Internet campaign against Kellogg's
Saying no to Fruit Loops: Flint-area people join Internet campaign against Kellogg's and biotech crops
by Elizabeth Shaw
The Flint Journal, July 18 2008
FLINT, Michigan -- The grandkids won't munch Froot Loops anymore when they come to visit Mark Fisher and Kathleen Kirby.
"They'll be getting organic oatmeal here," said Kirby, a retired English teacher from the Flint School District.
The Flint couple are among those calling for a national consumer boycott against Battle Creek-based Kellogg Co., the world's leading cereal maker, in an effort to block the use of genetically engineered (GE) sugar beets in products ranging from candy and breakfast cereal to bread.
The Internet-based boycott is spreading mostly through Web sites dedicated to organic foods and natural health.
"Kellogg isn't the only one. It's just the one we're going after," said Kirby. "If we can't stop this, there's going to be a domino effect. Pretty soon all processed foods will have genetically altered sugar and we won't be able to tell because it isn't on the label."
Other local people are involved besides Kirby and Fisher.
"If you just boycott Froot Loops without explaining why, you may have a mutiny on your hands. But kids actually change faster than adults," said fellow boycotter Brenda McCumons of Lapeer, a registered nurse.
"Once they hear the 'why' and find out the foods good for them actually taste good, they don't have trouble giving up the junk."
Industry officials discount the alarm bells sounded by the health activists and say critics overlook the advantages of GE crops.
About half of Michigan's sugar beet crop planted this spring is the new "Roundup Ready" genetically engineered variety, said Jim Byrum, president of the Michigan Agri-Business Association.
"It took a lot of work all the way through the system to make sure this was no surprise. And it's not as if it's a new technology," said Byrum.
"We hear some fringe groups expressing concern ... but we're not hearing a general outcry from the general populace at all."
No one has found evidence that biotech foods currently on supermarket shelves present a danger to human health. But the U.S. Food and Drug Administration admits there are concerns, such as the potential for introducing new allergens into foods.
"When you begin to mess with genes, we don't know what's going to happen in the long run," said Fisher, a retired science teacher.
"Nature will allow us to cross-pollinate one kind of corn with another. But when you cross a couple genes out of a fish into a carrot, Ii don't know where that's going to end up. I don't mind if they run the experiment -- I Jjust don't want to be part of it."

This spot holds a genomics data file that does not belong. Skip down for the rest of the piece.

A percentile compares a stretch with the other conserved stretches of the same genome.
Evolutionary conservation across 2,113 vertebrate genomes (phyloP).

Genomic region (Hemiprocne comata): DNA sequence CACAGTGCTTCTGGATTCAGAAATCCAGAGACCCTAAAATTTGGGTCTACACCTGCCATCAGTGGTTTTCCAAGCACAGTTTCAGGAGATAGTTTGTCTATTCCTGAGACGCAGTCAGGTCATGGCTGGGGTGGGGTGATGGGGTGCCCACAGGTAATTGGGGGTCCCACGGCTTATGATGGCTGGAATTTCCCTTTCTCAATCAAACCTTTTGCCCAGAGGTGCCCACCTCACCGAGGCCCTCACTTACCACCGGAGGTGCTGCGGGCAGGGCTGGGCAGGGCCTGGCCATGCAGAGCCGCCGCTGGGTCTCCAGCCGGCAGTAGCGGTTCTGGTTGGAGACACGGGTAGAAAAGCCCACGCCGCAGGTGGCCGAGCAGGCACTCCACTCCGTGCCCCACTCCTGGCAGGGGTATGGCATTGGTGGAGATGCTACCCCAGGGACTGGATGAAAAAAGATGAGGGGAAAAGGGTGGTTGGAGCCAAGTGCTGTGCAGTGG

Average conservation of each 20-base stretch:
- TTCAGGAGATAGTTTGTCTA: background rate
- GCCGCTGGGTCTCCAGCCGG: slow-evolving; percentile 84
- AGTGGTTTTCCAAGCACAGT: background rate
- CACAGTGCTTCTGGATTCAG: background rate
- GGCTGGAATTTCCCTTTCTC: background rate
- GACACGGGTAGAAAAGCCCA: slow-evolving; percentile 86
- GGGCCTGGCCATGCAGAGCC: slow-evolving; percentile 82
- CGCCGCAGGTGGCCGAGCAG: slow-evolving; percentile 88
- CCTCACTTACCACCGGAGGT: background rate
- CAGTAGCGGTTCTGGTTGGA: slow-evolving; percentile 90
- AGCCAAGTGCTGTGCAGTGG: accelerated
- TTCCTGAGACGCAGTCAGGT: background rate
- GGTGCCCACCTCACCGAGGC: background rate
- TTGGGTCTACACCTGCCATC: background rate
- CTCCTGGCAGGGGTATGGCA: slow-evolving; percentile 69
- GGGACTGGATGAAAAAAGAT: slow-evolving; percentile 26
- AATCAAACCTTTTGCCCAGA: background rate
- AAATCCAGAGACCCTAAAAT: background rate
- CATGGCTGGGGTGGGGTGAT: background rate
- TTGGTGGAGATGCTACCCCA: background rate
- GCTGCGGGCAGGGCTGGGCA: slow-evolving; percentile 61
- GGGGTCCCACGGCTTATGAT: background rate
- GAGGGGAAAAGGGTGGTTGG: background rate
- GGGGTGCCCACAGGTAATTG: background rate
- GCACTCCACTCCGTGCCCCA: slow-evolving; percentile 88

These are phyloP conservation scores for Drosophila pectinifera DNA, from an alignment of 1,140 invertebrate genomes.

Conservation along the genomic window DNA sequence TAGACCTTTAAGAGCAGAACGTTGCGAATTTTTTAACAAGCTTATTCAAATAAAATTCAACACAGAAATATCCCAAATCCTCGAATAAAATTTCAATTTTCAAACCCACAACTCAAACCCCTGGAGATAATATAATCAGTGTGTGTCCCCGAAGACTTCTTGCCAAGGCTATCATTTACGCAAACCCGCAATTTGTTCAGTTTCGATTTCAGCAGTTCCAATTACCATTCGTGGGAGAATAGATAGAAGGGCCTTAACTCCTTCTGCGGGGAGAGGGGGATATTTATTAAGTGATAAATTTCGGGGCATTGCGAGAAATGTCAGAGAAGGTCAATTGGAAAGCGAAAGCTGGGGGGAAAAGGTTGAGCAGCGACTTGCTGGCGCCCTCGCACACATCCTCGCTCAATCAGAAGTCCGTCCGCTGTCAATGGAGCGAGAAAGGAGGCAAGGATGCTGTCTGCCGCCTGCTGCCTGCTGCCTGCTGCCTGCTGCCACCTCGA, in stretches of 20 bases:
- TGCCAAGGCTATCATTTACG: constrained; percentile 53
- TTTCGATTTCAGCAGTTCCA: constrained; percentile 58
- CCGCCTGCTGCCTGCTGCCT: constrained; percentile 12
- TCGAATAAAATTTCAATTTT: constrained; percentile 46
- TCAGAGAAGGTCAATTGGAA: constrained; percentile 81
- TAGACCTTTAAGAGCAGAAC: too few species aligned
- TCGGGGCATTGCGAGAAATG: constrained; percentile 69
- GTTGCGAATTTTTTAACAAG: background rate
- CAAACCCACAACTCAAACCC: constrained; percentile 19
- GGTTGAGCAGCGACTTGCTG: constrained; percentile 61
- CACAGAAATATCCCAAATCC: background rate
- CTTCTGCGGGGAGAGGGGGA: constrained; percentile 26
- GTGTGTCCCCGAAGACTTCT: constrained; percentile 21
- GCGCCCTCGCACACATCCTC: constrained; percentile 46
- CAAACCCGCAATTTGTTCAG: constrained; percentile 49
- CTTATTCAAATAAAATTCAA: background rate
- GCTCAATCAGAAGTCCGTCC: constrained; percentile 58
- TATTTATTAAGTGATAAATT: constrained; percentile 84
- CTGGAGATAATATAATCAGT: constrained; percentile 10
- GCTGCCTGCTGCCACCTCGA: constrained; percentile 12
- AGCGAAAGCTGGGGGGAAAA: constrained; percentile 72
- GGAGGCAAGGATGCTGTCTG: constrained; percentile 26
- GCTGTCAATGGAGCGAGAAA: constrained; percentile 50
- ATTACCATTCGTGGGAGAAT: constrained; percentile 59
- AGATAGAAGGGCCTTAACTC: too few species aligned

The new "Roundup Ready" sugar beets are genetically altered to withstand a popular Monsanto herbicide, following on the heels of Roundup Ready corn, soy and cotton.
This year, 72 percent of Michigan's corn and 84 percent of soybeans are biotechnology varieties, according to the U.S. Department of Agriculture.
Michigan ranks four4th in the U.S. for sugar beet production, producing nearly 3.5 million tons in 2007, according to the USDA.
Kellogg doesn't currently use sugar from genetically engineered sugar beets; the seeds were approved for planting for the first time this spring by the Animal and Plant Health Inspection Service (APHIS) of the U.S. Department of Agriculture.
But Kellogg spokeswoman Kris Charles said the company likely will use it once it enters the nation's sugar supply.
"Biotechnology is not unique to Kellogg or other food manufacturers in the United States, with biotechnology-produced grains having been grown in the U.S. for the past decade," said Charles.
"We use grain from a number of suppliers in our country, so our supply would likely include (GE) grain in the same proportion that it occurs in the United States supply. Our position on use of GE sugar ... is the same."
Byrum said GE critics are missing the target for their concerns.
"Without these advanced technologies the cost of production would be substantially higher. Plus, there are millions of tons of additional pesticides and herbicides we don't use today because of them," said Byrum.
"Even the pope and the G8 Summit have endorsed biotech to help alleviate the scarcity of the food supply around the world."
Kellogg products sold in Europe are free of biotech ingredients while U.S. products only comply with U.S. regulations -- which don't require labeling or restriction of gene-altered foods.
"In the U.S., most consumers are not concerned about biotechnology, and we receive very few contacts on the subject," said Charles.
"We decide whether or not to use biotech ingredients on a market-by-market basis, depending on national regulations, labeling requirements, consumer preferences and production/distribution."
Fisher agrees organic foodies such as he and his wife are in the minority of Kellogg customers.
"I'm sure we're not gonna hurt 'em at all. Their bottom line won't change because of what we don't buy," he said, jokingly.
But that could change, said Lapeer's McCumons.
"I think one person can make a huge difference in any effort they're committed to. That to me is the essence by which many people have changed the world," she said.
"If we don't make a stand in our grocery stores ... they're not going to do it.
"One voice with another voice can create a choir that will be heard."